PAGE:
SOUTHAMPTON, N.Y. — When Phil Mickelson got home Saturday evening — his head still spinning from one of the more bizarre episodes of his highly entertaining and unpredictable career — one of the first things he did was call USGA executive director Mike Davis.
"I'm fully willing to withdraw," Mickelson said, as recounted Sunday afternoon by his wife, Amy.
Mickelson knew that under Rule 14-5 his actions on the 13th green — striking a moving ball — would cost him two strokes, but he was less aware that officials could, theoretically, have also applied another more damning rule. Under Rule 1-2, the blue coats could have deemed that Mickelson’s shenanigans gave him "a significant advantage," resulting in disqualification.
Withdrawing won't be necessary, Davis told him. USGA officials had reviewed his actions on 13 and decided that the two-stroke penalty was the appropriate penance.
Mickelson declined to talk to the press Sunday after posting a final-round 69, a 12-stroke improvement from his third-round tally, meaning reporters were left to guess whether he was feeling any regret or remorse after his rules flap. On Saturday, he made no apologies after his round — "toughen up," he said to anyone who was offended by his creative application of the rules — but later in the evening he did admit, via a text to a handful of media members, that it was "not my finest moment."
On Sunday, Amy went a step further.
"He’s a good man who had a bad moment," she said as she watched her husband sign autographs after his round. "He's not perfect — I'm not, you're not. … You might have a bad day at work or do something or say something that you regret. When [players] do it, it’s on a very large stage and there’s so much immediate reaction on Twitter and social media, it can overwhelm."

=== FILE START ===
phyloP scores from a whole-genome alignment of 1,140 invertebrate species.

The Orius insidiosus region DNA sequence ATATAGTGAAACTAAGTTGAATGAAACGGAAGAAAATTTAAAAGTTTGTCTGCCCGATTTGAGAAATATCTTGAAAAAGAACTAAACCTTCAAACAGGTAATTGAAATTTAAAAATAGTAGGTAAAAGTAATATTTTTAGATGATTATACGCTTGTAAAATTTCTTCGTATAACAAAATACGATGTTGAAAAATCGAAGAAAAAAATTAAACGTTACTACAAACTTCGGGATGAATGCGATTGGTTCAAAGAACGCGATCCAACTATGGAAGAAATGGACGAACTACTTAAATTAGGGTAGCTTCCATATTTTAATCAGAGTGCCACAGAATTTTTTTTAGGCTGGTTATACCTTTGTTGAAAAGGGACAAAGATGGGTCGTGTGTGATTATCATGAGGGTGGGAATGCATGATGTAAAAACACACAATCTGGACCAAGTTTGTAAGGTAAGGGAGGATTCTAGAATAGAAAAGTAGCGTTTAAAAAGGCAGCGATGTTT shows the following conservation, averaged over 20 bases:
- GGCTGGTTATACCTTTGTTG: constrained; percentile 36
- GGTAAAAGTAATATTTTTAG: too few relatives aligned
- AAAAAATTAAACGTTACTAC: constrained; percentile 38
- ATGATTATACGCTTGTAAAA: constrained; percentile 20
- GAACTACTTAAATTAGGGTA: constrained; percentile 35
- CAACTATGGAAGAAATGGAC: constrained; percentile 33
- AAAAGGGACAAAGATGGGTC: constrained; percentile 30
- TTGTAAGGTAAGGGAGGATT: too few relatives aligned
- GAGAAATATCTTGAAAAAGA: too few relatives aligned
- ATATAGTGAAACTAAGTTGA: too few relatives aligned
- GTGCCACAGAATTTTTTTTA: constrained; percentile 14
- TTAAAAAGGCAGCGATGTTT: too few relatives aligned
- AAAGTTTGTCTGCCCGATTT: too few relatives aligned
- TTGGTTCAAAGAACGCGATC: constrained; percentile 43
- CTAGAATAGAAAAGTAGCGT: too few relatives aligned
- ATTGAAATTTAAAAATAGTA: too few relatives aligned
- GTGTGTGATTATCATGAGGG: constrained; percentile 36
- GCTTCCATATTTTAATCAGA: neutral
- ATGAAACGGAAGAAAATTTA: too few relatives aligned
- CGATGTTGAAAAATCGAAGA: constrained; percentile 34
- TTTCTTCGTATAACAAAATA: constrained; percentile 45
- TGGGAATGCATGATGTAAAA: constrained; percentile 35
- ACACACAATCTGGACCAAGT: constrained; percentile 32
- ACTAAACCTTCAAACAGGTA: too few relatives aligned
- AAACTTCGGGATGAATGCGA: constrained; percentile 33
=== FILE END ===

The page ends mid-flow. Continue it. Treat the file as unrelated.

Amy described the hours between the conclusion of her husband’s third round and his 8:43 a.m. Sunday starting time as a whirlwind. She and Phil did not have time to properly reflect on what happened. She said more than once that Phil meant no malice and that his intent was not to disrespect the game or his peers.
"It was very uncharacteristic," she said. "If he acted like that all the time, I think that’s different. I think everyone should be allowed to have a moment."
If Mickelson's fans took any umbrage at his actions Saturday, it was difficult to detect as he and Rickie Fowler paced the fairways Sunday. Amy, who walked the entire round, didn't hear a single heckle.
Fowler and Mickelson chuckled about the rules incident as they warmed up on the range, then discussed it again as they played the 1st hole. ("He could have saved himself a shot by taking an unplayable," Fowler said after the round, "but that would still look pretty funny.") Fowler saw no evidence that Mickelson was weighted down or distracted. Indeed, when Mickelson returned to the scene of his crime — the slippery, sloping 13th green — and holed a five-footer for par, he smiled and threw his arms to the sky.
"He looked like he'd won the Masters," Fowler said. "He didn't jump but he had a little celebration."
When Mickelson exited the scorer's cabin after his round, an assortment of media, family and well-wishers were hanging around to greet him. He chatted up his old pal Jimmy Dunne, a Shinnecock member with deep roots in the game. He huddled with Amy and their three children, giving each of them a warm hug. Then he sidestepped a scrum of reporters to delight his fans instead. Reporters kept their distance, trailing Mickelson as he spent more than 30 minutes scribbling his name on hats, flags and even an Arizona State ID card. At the end of the session — and with the press still in tow — he beelined for the privacy of player hospitality and disappeared into the air-conditioning.
Mickelson’s next attempt at buttoning down the career grand slam will come at Pebble Beach a year from now. He'll be 49 then. Still a threat surely, but how much of a threat is up for debate. You could understand why some fans have interpreted Mickelson's theatrics on the 13th green as the actions of a frustrated golfer who knows his time is running out.
"Does he want it? Desperately. More than anything," Amy said. "Will he get it? I believe he will. I’ve believed that since we were 20 years old. You have to have that self-belief for it to become a reality."